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Across Iraq, battles erupt with Mahdi Army
(Sam Dagher, The Christian Science Monitor, March 26, 2008)
The Mahdi Army's seven-month-long cease-fire appears to have come undone. . . . Rockets fired from the capital's Shiite district of Sadr City slammed into the Green Zone Tuesday, the second time in three days, and firefights erupted around Baghdad pitting government and US forces against the militia allied to the influential Shiite cleric Moqtada al-Sadr. . . . At the same time, the oil-export city of Basra became a battleground Tuesday as Iraqi forces, backed by US air power, launched a major crackdown on the Mahdi Army elements. British and US forces were guarding the border with Iran to intercept incoming weapons or fighters, according to a senior security official in Basra. . . . The US blames the latest attacks on rogue Mahdi Army elements tied to Iran, but analysts say the spike in fighting with Shiite militants potentially opens a second front in the war when the American military is still doing battle with the Sunni extremists of Al Qaeda in Iraq. . . . "The cease-fire is over; we have been told to fight the Americans," said one Mahdi Army militiaman, who was reached by telephone in Sadr City. . . . This same man, when interviewed in January, had stated that he was abiding by the cease-fire and that he was keeping busy running his cellular phone store. . . . Sadr City residents say they saw fighting Tuesday between Mahdi militiamen and US and Iraqi forces in several parts of the district. One eyewitness, in the adjacent neighborhood of Baghdad Jadida, who wished to remain anonymous, said he saw a heavy militia presence on the streets, with two fighters planting roadside bombs on a main thoroughfare. . . . Lt. Col. Steve Stover of the Baghdad-based 4th Infantry Division said that in the span of 12 hours Tuesday 16 rockets were fired at the Green Zone and nine rockets and 18 mortar rounds fell on US bases and combat outposts on the east side of Baghdad. A mortar round hit a US patrol in the northern Adhamiyah district, killing one US soldier. A roadside bomb set a US Humvee on fire in Sadr City but all soldiers inside survived. He said clashes broke out between American forces and militiamen when they attacked several government checkpoints in the district and that some of these posts are now manned by both US and Iraqi forces. . . . The Basra-based official said that fighting is now centered in Mahdi Army strongholds in the neighborhoods of Tamimiyah, Hayaniyah, and Five Miles, and that there was also fighting in the neighboring provinces of Nasiriyah and Maysan. . . . A curfew has also been imposed in Nasiriyah and other southern cities, such as Samawa and Kut, the scene of clashes involving the Mahdi Army over the past two weeks. . . . One Basra resident reached by phone said he was holed up at his office at the local branch of the ministry of trade, and described the sound of explosions and gunfire as "terrifying." . . . Two Iraqi Army battalions and five battalions of the National Police's quick-reaction force were dispatched to Basra, where an entire Army division is already stationed. . . . "The lawlessness is going on under religious or political cover along with oil, weapons, and drug smuggling. These outlaws found support from inside government institutions either willingly or by coercion ... turning Basra into a place where no citizen can feel secure for his life and property," said Prime Minister Nouri al-Maliki in a statement read on state television, which reported that Mr. Maliki along with the ministers of defense and interior were all in Basra to oversee the operation. . . . The reaction from Sadr's camp was swift. At a press conference in the holy city of Najaf, three of the cleric's top lieutenants condemned the government offensive and accused Maliki, a Shiite, of carrying out a US agenda. They also threatened a nationwide campaign of protests and civil disobedience if US and Iraqi forces continued to fight the Mahdi Army. . . . On Monday evening, pickup trucks filled with chanting Mahdi militiamen, within sight of Iraqi forces, were forcing shopkeepers in many parts of Baghdad's west side to close in protest of US and Iraq Army raids. . . . On Tuesday, all shops in the Mahdi Army stronghold neighborhoods – Bayiaa, Iskan, Shuala, and Washash – were shuttered. Leaflets saying "No, no to America" were plastered on each storefront. Anti-American banners hung right next to Iraqi government checkpoints.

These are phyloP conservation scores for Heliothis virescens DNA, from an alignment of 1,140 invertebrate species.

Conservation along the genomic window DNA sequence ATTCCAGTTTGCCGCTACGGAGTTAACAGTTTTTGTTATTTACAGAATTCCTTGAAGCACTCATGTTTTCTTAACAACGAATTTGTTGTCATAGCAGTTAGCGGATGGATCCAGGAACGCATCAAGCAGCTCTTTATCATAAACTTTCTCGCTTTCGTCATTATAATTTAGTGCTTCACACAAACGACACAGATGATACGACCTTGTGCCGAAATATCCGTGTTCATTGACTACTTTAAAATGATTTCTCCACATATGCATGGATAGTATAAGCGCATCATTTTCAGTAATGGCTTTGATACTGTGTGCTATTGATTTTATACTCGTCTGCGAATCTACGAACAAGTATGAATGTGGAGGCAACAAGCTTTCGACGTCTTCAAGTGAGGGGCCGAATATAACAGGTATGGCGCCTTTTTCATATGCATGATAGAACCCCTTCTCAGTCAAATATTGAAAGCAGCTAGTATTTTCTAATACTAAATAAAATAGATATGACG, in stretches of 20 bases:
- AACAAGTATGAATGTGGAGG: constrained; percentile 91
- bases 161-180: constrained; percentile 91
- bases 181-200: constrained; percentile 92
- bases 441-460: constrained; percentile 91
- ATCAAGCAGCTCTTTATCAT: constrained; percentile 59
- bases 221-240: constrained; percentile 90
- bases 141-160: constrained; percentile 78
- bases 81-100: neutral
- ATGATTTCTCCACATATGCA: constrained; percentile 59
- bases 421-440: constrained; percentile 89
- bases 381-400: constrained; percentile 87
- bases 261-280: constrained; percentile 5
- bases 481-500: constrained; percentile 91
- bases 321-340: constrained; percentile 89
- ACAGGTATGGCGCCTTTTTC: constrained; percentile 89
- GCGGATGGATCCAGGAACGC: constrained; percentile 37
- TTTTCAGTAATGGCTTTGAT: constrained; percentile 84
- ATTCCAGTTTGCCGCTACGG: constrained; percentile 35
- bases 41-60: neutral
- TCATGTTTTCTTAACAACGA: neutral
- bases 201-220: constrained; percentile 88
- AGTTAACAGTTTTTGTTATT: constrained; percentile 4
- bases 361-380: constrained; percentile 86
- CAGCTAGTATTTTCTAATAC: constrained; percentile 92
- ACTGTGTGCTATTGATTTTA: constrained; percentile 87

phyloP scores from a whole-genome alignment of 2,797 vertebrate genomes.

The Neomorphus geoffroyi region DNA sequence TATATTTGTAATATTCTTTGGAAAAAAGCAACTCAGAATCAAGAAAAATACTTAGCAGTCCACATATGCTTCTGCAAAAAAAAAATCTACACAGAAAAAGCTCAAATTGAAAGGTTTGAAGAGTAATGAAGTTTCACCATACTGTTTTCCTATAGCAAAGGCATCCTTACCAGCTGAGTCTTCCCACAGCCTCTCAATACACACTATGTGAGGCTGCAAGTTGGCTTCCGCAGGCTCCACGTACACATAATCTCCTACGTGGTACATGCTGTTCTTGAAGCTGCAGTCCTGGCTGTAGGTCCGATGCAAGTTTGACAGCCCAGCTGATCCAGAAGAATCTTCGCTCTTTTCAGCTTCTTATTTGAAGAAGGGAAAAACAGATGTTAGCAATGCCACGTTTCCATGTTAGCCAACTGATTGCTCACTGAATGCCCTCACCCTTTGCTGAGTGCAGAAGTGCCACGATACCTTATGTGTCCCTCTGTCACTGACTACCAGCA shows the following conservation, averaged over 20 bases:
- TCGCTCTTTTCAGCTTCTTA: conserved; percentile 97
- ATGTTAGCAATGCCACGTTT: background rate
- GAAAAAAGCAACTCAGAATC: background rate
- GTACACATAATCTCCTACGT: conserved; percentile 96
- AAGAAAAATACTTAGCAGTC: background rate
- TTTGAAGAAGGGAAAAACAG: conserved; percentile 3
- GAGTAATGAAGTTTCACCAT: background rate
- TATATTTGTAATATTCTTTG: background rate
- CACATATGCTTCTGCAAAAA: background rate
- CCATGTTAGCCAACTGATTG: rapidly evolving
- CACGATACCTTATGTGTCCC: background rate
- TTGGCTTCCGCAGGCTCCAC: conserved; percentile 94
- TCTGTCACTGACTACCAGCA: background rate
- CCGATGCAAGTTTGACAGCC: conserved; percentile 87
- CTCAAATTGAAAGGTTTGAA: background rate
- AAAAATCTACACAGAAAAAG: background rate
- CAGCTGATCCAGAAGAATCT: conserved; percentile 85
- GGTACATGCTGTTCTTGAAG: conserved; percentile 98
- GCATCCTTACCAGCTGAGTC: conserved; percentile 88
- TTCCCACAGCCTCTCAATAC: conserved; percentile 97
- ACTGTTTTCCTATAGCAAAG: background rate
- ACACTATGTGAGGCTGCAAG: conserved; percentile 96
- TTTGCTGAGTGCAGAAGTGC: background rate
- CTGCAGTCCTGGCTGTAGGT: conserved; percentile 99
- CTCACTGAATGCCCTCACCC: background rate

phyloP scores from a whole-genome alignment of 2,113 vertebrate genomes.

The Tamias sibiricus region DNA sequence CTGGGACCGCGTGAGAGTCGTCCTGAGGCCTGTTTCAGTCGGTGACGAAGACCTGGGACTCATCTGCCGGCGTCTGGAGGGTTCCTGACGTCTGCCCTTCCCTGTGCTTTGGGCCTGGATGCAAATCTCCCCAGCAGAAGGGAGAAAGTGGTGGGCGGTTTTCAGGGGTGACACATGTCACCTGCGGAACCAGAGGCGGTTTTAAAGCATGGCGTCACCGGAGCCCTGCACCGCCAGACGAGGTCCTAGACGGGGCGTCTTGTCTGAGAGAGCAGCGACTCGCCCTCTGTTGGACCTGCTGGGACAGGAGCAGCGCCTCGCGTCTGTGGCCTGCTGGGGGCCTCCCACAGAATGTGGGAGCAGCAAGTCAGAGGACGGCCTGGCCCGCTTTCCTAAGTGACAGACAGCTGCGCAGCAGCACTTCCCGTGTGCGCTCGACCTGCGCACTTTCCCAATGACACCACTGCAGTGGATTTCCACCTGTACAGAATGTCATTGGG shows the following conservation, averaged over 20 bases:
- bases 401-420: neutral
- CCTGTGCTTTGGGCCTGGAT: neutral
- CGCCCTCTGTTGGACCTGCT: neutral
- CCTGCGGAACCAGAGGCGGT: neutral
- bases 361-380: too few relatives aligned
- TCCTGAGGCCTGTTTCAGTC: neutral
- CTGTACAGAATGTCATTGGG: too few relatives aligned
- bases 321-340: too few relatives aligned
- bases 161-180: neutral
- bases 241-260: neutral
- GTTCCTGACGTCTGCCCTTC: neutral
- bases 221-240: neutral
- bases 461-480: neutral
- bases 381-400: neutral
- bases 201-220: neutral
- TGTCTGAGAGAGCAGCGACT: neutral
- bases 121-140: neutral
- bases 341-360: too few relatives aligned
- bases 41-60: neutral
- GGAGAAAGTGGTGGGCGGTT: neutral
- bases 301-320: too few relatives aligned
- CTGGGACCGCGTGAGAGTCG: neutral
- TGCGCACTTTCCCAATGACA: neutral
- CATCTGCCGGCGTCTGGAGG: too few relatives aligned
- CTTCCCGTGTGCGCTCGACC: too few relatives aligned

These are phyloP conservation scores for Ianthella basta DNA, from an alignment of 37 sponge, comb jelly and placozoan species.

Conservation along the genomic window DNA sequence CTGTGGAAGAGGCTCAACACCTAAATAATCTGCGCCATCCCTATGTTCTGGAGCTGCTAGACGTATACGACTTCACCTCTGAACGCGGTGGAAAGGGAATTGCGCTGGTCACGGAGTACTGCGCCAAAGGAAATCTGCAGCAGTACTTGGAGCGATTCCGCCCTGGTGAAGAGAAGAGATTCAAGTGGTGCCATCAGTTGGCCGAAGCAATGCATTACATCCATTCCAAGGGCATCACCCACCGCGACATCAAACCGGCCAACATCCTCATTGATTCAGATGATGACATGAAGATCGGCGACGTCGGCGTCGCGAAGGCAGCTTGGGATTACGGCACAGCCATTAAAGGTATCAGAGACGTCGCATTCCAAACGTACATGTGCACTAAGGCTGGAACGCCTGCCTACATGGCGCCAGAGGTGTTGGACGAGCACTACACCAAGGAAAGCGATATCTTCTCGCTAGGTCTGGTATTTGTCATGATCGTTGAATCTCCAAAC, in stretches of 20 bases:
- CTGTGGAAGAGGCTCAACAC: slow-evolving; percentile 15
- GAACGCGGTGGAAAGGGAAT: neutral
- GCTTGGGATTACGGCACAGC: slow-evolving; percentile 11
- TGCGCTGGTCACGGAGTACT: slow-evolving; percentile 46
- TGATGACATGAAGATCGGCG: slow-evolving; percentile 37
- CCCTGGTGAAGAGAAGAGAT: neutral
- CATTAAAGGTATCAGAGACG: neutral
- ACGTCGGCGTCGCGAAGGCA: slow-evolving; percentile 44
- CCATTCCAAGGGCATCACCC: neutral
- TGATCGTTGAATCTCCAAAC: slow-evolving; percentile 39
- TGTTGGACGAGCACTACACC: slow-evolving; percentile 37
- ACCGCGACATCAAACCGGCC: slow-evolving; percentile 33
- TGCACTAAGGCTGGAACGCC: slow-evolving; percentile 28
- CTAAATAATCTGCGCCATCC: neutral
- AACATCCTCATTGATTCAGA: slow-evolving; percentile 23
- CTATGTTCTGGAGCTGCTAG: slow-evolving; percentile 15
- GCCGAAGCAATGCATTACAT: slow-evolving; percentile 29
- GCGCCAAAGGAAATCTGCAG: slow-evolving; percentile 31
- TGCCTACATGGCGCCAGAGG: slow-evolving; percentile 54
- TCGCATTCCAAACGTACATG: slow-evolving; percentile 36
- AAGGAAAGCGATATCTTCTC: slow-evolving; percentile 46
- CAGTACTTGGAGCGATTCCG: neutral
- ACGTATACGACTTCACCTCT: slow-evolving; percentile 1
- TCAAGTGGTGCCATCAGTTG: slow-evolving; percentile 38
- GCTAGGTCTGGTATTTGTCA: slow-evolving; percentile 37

posted by Lorenzo 3:45 PM